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Personal liberty hearings must involve people lacking capacity, court rules

People lacking the mental capacity to make decisions for themselves should always be directly involved in court hearings about their personal liberty, the Court of Appeal has ruled.

The 16 June judgment affects people being cared for in hospital, care homes or supported living with conditions, such as Alzheimer’s, autism or learning disabilities, which mean that they cannot consent to restrictions on their liberty.

It means that streamlined procedures recently introduced in the Court of Protection – which makes decisions on financial or welfare matters for people who cannot do so for themselves – should not prevent people who lack capacity from participating in or having legal representation at hearings that involve measures affecting their liberty, such as restraint, restrictions on their movements or on visitors or enforced medical treatment.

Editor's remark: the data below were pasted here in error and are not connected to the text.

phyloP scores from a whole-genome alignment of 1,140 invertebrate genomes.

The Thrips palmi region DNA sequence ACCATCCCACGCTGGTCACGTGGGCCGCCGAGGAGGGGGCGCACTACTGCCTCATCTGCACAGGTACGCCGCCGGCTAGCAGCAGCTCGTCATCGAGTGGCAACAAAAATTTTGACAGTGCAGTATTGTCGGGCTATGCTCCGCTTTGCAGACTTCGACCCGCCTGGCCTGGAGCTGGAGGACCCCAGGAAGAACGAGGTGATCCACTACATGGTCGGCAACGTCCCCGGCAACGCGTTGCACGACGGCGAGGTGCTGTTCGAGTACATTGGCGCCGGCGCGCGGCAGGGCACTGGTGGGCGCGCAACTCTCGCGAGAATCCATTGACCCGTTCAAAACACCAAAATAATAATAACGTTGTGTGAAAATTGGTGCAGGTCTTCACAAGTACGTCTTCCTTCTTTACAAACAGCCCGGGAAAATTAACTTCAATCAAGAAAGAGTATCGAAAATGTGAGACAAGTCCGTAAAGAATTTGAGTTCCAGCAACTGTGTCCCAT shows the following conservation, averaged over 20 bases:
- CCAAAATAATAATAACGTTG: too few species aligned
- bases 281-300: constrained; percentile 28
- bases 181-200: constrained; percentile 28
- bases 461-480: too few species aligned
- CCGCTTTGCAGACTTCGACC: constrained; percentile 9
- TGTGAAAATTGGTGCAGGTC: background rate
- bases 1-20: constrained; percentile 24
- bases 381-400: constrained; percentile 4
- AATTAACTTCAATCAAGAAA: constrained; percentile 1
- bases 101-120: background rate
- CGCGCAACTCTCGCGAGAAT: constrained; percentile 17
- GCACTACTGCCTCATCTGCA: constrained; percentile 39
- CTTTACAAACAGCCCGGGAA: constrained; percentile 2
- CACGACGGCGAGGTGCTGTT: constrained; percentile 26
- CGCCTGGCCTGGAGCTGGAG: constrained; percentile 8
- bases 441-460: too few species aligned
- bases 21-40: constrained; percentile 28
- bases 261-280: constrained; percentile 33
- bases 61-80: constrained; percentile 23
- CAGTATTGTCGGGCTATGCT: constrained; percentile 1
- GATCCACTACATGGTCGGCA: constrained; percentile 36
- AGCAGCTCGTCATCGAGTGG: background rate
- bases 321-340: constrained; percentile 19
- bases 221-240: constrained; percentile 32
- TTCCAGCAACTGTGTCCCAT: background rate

The procedures, introduced in the Court of Protection to reduce pressure on the court, will now need to be reconsidered.

Welcoming the news, Law Society president Andrew Caplen said: “When someone is living with dementia or a learning disability, it is essential that the care and treatment which they receive is in their best interests.

“Sometimes that means providing treatment to which they are unable to consent. More and more families with elderly relatives are having to face that reality.

“The Law Society lodged an appeal because the fundamental rights of patients to participate in legal proceedings about their liberty were at risk. We are grateful for being given permission to appeal.

“We recognise the resourcing pressures on the Court of Protection, but anyone facing court proceedings which concern their liberty must be able to participate effectively in or be legally represented at those proceedings. We hope to work closely with the Court of Protection to resolve the issues brought to light by the judgment.”